He's bright, but by the age of 14 his teachers suggest he leave school and learn a trade. At 20, he's a self-employed carpenter, making good money in the post-war building boom. On weekends he's the sweep of the champion North Steyne surfboat crew.
In 2016, that same boy is a multi-millionaire. He owns and runs the Australian Development Corporation, Sydney City Marine and a host of associated companies.
He is also one of the world's most successful sailors, having won Sydney to Hobart races in his Ragamuffin yachts and competed eight times for Australia in the Admiral's Cup. He jointly holds the record for the most number of America's Cup campaigns, all self-funded and managed personally.
He is Syd Fischer - 'El Syd' to some, 'Syd Vicious' to others. He is the Ragamuffin man.
He's known as one of the toughest and most uncompromising Australian businessmen and sportsmen of the past half century.
He lives in a boatshed on Mosman Bay and at 88 still competes in the punishing sport of long-distance offshore yacht racing.
This is the story of Syd Fischer's remarkable worlds and his unrelenting quest to win the Sydney to Hobart Yacht Race one more time...
Martin Sharp was an integral part of international Pop Art in the 1960s, magnified through his covers for OZ magazine in Sydney and London, his covers for Cream, and posters of Dylan, Hendrix and Donovan. His efforts at making The Yellow House and Luna Park cultural precincts were aided by his screen prints and exhibitions to flaunt the work of others, especially the singer Tiny Tim.
In this first of two volumes, Lowell Tarling offers us a way into the enigmatic and reclusive artist, through interviews with Sharp and all of his trusted friends, including artists Tim Lewis, Peter Kingston, Garry Shead, photographers Greg Weight, Jonny Lewis and William Yang, film-maker Phillippe Mora, actor Lex Marinos, musicians Mic Conway, Jeannie Lewis, Tiny Tim; Richard Neville and Jim Anderson from London Oz.
Born in inner-Sydney to an alcoholic mother and an absent father, Carl Beauchamp and his brother Neville ran wild until they were taken into care. That care turned out to be a nightmare, with the boys placed in separate boys’ homes, and in Carl’s case in the hands of sexual predators.
The boys survived, but Carl kept the horrors he had endured secret, even from his brother, for decades. When Carl found the strength to speak out, he discovered the tragic aftermath of life in the Christian Charlton Boys’ Home for many of his fellow inmates.
Despite the adversity and the pain, Carl’s story is overwhelmingly optimistic and heartwarming. It contains recollections of 1940s and ’50s Sydney that will intrigue anyone who loves Newtown, Glebe and surrounding suburbs, and is told in his own authentic voice.
Born a year apart, Connie and Samuel Johnson have always been close. Faced with the devastating news that they would soon be separated forever, they made a decision.
After already surviving cancer twice in her young life, at 33 Connie was diagnosed with breast cancer. But this time it was a whole different ball game. This time she was told she will die, leaving behind her two sons. As a young mum faced with her own death, Connie wanted to make it all less meaningless, and she knew just the way to do it - send her brother, Sam, on a one-wheeled odyssey around Australia.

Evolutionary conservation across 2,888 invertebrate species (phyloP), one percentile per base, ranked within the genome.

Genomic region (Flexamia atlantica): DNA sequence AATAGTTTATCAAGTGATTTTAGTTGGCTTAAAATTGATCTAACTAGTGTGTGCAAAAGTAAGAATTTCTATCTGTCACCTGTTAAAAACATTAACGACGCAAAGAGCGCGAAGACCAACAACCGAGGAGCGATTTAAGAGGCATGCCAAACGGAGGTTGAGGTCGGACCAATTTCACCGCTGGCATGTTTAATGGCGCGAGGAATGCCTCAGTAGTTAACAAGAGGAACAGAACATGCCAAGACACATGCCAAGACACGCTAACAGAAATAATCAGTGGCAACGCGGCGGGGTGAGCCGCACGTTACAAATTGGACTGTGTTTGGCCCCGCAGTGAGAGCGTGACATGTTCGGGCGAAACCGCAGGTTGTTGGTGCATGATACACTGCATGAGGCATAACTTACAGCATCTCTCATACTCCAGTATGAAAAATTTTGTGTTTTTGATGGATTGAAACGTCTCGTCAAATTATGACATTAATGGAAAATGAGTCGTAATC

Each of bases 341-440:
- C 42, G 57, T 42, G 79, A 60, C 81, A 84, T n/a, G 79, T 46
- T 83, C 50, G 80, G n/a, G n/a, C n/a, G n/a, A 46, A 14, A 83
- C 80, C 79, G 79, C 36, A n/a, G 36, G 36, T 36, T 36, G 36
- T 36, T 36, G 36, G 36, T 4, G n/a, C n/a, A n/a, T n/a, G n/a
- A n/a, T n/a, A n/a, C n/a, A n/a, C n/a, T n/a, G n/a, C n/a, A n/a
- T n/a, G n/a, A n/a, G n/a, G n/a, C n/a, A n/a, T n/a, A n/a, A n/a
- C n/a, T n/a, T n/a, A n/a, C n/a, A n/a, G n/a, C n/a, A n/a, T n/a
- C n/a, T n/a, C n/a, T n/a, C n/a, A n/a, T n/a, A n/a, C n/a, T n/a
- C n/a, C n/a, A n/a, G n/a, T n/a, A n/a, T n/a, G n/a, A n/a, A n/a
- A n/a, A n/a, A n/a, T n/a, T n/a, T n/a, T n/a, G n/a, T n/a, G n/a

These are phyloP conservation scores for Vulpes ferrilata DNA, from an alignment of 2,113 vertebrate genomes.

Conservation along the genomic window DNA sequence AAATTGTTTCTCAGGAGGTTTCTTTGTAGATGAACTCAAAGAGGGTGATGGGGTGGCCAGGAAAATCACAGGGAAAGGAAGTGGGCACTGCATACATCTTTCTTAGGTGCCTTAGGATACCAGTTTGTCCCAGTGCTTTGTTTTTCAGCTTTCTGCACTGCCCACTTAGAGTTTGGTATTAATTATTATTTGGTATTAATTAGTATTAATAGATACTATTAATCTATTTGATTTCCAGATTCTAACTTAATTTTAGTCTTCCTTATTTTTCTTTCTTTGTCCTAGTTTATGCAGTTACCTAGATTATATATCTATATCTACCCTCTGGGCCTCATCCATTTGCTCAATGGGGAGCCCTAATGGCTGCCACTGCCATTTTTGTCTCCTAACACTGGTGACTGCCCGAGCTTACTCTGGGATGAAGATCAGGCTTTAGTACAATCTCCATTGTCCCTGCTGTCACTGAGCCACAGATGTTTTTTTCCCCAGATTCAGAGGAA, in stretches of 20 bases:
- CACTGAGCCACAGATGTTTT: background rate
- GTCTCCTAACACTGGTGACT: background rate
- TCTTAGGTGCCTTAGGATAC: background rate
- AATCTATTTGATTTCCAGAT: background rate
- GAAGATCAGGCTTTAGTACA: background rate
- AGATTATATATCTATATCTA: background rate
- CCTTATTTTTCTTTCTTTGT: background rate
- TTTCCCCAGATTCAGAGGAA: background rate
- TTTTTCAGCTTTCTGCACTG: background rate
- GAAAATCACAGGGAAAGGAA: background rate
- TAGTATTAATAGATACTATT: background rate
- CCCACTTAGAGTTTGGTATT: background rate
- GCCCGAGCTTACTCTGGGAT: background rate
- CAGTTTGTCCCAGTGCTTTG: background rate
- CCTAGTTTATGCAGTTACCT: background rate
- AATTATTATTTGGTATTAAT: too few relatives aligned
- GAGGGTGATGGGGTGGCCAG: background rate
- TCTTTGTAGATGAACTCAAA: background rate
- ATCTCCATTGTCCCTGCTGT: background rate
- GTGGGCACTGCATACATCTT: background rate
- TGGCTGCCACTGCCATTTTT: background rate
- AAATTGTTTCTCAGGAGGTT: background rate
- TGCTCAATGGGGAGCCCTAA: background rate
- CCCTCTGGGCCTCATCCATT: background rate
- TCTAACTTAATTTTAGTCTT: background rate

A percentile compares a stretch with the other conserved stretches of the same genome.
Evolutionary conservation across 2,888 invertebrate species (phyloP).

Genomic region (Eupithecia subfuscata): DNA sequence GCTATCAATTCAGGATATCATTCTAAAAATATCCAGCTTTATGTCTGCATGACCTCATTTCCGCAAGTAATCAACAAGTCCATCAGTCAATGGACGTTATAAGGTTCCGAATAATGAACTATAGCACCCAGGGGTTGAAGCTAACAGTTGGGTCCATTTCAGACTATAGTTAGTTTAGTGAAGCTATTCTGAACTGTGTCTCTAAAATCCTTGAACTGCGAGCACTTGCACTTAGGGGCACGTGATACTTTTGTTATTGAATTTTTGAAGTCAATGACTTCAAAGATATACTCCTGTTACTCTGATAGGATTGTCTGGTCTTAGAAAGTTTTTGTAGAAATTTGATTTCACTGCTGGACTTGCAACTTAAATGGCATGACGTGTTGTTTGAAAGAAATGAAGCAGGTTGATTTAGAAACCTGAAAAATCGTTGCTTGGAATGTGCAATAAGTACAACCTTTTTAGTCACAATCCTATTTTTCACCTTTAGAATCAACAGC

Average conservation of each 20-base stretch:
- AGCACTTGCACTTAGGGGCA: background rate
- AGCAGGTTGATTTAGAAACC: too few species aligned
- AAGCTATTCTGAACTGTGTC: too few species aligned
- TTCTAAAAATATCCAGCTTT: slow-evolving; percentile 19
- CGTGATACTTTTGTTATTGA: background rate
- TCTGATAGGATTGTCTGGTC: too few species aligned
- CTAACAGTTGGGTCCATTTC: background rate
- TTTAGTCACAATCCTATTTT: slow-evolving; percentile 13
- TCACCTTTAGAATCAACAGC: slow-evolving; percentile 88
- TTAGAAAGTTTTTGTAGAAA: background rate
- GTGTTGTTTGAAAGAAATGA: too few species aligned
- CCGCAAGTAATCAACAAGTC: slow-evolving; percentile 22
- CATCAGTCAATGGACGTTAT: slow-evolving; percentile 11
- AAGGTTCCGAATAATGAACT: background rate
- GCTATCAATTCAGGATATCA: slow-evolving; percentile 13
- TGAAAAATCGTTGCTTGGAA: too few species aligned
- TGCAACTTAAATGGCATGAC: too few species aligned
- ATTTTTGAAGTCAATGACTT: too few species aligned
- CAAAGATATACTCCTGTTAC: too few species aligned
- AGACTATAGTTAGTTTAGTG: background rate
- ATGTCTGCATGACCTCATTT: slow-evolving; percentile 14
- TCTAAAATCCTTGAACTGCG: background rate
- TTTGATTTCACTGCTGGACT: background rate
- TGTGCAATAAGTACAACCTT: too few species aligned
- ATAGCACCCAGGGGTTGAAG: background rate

The aims: to break the world record for the longest distance travelled on a unicycle. To raise $1 million for the Garvan Research Foundation. And, most importantly, to remind women to be breast aware and stop others having to say goodbye to those they love.
Their message is simple: 'Don't fall into the booby trap.' Samuel has travelled through every state and ridden more than 15,000 kilometres to raise awareness and raise research dollars.
But Connie had a secret fourth aim: to fix Samuel. And it worked. Sam cleared his diary, cleaned himself up and tenaciously kept his promise to his dying sister.
For them the job isn't over. They are determined to raise more money for research. Connie vows to fight until her dying day and Sam says the fight will go on long after that.
These two remarkable Australians share their tale, from childhood through to the finish line and beyond in this truly unique story. Part memoir, part travel diary, part conversation, LOVE YOUR SISTER is an inspiring and unforgettable story that shows just how far one man will go for his sister.
Updated edition with new material from Connie and Sam - what's happening now!
Specialist Australian wicket-keepers who have worn the baggy green are a rare and tough breed. By the time Brad Haddin declared time on his career, the stats would put him alongside the greats of the modern era. But it was no easy road into the record books. A seasoned Haddin had to wait for Adam Gilchrist's retirement to make his Test debut at the age of 30. And, just four years into sport's toughest job, while on tour in the West Indies, Haddin received a call that changed everything: his pregnant wife, Karina, told him that their younger child, 16-month-old Mia, had a rare and aggressive form of cancer.
Immediately relinquishing his hard-won cricket role, he flew across the globe to be with his family. Swapping the patient hours behind the wicket for the emotional rollercoaster of Mia's cancer treatment, Brad put everything else on hold as, over the next hellish 18 months, his daughter fought for her life. Only when Mia started to respond to treatment did Brad seek to return to international cricket. He did so in spectacular fashion: named vice-captain, he helped Australia rebuild so strongly it was able to carry off a fairy-tale 5-0 Ashes victory on home soil.
My Family's Keeper is the extraordinary story of how one of cricket's toughest competitors and his family dealt with a very private struggle, and a reminder of how teamwork and strong partnerships matter in life as much as they do in sport - especially when you want to beat cancer.